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Elvis has left the building

K9 retires from Lexington Police Department

LEXINGTON, Ky. (Dec. 28, 2015) — He doesn’t get a pension, but after six years of service tracking down drugs, he does get a fireplace and a cozy lap to lay his head in. This past fall, at age 6, Elvis the police dog retired from the Lexington Police Department.

ShowImage.aspxElvis got his name from his first handler officer Marshall Stilner, who had a sense of humor when naming the dog. When a dog enters a building on assignment, the call goes out “K-9 has entered the building.” Stilner thought it would be funny to also have to say, “Elvis has left the building” over the radio.

After Stilner retired, Elvis worked with officer Courtney Komara, then officer Derek Smith and then his final handler officer Jack Hoskins.

While Hoskins was Elvis’ last handler, Elvis was Hoskins’ first dog.

“I wanted to be a handler because I love working with dogs. A dog is the only thing on the planet that loves you more than itself,” he said. “It was fun working with Elvis.”

In March Elvis assisted the DEA with a search warrant, locating approximately 320 grams of heroin. In December of 2014 he assisted a patrol unit on a traffic stop that led to the discovery of more than $60,000 in cash.

But Elvis was the department’s only single purpose dog, trained in narcotics detection. The other dogs are dual purpose, trained in both detection and patrol (tracking, building searches, apprehension, etc.). And he was getting older. So the decision was made to retire Elvis.

While they all wanted to, none of his previous handlers could take him in. One had moved out of state, others already had multiple dogs at home.

So where should he go?

Elvis and Chris Lt. Chris Van Brackel were in a Special Operations Section meeting when it was mentioned that Elvis would be retiring and needed a home. Van Brackel volunteered right away to take the dog.

“For six years, he’s done everything we’ve asked him to do,” Van Brackel said. “But the dogs are constantly training and working, there’s not much time for play. I wanted to give him a chance to play.”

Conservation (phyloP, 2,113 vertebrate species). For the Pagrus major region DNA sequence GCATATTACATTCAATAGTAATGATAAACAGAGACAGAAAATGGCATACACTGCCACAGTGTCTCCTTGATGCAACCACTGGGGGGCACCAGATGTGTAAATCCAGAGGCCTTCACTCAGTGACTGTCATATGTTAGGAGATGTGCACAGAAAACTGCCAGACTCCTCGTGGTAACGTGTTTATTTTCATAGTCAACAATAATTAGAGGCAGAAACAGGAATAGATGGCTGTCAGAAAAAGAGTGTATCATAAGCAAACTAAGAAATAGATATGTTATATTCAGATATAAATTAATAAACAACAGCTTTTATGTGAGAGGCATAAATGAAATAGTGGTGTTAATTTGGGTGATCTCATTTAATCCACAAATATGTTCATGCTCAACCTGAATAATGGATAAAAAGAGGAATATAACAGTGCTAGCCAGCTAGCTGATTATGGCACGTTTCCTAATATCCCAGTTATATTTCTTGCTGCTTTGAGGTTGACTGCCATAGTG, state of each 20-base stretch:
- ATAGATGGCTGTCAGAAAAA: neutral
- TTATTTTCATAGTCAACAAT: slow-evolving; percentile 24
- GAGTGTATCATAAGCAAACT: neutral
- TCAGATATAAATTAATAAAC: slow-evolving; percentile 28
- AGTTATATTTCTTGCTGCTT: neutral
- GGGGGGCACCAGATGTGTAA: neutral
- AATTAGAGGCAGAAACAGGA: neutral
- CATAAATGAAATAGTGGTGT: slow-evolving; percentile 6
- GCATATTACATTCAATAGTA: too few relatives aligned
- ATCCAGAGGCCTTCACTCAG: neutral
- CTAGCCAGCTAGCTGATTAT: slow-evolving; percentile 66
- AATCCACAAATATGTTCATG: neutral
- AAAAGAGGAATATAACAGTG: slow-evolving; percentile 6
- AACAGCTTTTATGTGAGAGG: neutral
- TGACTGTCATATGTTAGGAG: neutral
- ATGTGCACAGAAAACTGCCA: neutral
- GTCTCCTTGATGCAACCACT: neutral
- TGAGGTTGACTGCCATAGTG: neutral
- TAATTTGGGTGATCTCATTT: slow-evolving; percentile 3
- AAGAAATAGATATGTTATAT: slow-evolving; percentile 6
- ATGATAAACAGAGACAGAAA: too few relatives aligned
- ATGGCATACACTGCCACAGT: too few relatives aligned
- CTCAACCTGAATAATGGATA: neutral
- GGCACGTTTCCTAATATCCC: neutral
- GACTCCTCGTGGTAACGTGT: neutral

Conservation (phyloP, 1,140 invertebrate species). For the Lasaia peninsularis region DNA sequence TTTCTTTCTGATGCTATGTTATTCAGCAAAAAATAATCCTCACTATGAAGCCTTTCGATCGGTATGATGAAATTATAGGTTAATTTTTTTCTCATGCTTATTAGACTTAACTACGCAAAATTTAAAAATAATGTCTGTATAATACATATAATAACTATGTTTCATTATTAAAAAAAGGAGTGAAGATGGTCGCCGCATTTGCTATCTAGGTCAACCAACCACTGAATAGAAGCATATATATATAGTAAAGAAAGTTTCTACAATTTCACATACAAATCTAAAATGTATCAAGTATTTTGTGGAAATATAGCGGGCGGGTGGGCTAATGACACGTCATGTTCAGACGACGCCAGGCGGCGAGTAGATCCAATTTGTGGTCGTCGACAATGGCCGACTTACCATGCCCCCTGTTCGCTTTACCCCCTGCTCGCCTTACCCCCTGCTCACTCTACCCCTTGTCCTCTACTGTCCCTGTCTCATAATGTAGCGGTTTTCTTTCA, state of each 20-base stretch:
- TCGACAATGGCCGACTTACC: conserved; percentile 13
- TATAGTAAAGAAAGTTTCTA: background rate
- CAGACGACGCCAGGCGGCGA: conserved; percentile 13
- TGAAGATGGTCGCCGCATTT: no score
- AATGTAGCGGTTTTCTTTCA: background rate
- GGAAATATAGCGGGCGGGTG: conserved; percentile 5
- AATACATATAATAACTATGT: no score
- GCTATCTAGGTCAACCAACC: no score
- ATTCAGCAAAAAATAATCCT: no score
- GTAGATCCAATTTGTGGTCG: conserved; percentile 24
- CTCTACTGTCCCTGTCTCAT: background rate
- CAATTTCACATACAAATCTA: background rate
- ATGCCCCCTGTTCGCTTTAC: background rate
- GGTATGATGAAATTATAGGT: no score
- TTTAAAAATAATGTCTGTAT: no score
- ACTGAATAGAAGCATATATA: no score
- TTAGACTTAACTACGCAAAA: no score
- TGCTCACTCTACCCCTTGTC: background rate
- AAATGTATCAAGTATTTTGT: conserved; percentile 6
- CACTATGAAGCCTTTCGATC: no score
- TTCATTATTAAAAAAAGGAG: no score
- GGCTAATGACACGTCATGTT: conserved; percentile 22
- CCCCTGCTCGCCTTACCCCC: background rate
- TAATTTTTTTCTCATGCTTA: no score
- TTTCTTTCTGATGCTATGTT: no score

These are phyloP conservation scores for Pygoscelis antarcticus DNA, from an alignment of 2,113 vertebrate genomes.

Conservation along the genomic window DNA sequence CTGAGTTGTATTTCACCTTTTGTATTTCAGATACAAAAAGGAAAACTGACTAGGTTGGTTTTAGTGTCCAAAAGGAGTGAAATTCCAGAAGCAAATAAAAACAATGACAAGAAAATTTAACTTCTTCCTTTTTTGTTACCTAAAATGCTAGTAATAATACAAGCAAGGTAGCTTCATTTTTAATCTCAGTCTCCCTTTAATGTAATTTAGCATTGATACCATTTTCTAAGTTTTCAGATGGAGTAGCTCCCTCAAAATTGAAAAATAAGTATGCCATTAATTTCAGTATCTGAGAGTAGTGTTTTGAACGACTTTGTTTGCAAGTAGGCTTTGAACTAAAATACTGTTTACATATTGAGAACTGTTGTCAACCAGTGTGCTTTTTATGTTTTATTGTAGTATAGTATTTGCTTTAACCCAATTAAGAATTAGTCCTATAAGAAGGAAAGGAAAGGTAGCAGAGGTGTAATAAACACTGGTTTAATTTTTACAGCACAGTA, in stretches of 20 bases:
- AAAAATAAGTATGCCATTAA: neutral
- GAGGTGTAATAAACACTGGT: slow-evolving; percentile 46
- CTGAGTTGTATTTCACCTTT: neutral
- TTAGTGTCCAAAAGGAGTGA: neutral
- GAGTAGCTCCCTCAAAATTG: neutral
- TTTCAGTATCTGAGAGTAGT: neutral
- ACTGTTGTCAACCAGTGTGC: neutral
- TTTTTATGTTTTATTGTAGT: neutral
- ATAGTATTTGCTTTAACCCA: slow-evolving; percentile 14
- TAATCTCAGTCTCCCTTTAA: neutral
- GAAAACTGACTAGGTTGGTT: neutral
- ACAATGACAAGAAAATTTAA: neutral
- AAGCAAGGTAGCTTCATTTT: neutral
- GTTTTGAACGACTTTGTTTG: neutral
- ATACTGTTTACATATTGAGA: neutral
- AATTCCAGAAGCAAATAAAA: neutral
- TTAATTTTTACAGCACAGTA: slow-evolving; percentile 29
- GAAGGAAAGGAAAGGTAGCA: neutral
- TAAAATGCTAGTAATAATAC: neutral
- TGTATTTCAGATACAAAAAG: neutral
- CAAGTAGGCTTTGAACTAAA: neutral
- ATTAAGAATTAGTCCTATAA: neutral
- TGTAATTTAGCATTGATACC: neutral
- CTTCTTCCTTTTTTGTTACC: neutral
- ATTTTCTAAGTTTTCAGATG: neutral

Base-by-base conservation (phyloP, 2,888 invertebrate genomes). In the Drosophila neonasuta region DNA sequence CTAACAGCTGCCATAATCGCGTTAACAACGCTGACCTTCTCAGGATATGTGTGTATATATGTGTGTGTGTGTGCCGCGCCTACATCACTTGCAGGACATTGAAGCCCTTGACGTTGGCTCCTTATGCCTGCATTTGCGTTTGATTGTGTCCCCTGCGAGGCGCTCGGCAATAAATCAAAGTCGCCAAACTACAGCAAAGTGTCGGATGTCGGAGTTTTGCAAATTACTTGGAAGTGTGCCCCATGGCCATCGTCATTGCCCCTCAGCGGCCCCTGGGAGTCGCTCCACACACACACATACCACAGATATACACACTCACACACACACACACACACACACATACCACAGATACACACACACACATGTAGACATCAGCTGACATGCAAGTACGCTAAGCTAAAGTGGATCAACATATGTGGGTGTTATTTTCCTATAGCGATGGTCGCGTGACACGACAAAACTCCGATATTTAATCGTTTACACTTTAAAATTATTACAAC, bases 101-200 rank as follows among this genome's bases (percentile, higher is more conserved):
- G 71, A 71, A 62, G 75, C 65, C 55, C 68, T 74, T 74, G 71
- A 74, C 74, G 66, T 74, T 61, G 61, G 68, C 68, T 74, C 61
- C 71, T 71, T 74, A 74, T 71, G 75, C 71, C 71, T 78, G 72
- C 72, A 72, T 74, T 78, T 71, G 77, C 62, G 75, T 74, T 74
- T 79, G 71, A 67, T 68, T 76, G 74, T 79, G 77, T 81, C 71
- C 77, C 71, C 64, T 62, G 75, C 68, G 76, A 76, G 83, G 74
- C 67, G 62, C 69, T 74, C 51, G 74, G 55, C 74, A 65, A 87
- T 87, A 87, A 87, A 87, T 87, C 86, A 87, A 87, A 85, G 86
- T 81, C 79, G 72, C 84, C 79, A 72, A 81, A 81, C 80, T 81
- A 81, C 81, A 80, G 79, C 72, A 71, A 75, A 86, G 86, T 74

First Elvis had to meet Van Brackel’s wife Mary, and their family dog Mia, a lab mix. They all visited together a few times at the Canine Unit Training Facility. The meetings went well. On Oct. 22 resolution 1254-15 was read authorizing “the Mayor, on behalf of the Urban County Government, to execute an Agreement with Christopher Van Brackel, for care of and retirement of the canine Elvis.” And with that, Elvis was headed to his new home.

It was the first time anyone could remember a dog not going to its handler.

Elvis’ second handler, Officer Komara, was excited that the Van Brackels were adopting him. She shared tips with Van Brackel about his personality and his favorite food. (It’s Chic-fil-A.)

“He didn’t bark for the first three weeks when we brought him home,” Van Brackel said.

Elvis had lived most of his life with the other dogs in the canine unit at the kennel on Old Frankfort Pike. So now he is working on learning boundaries and getting house-trained. He loves playing with his Kong. And watching him, it seems he could play fetch with it until the end of time.

“He’s kind of turning back into a dog,” Van Brackel said.

While reading Elvis’ vet records, Lt. Van Brackel discovered he shares an Aug. 12 birthday with the German Shepard. Maybe next year they will share a piece of cake when the day rolls around.

The canine unit still has nine other dogs working. They stay busy with their handlers protecting the citizens of Lexington. Elvis, in the mean time, will spend his days “running like crazy” with Mia in the back yard.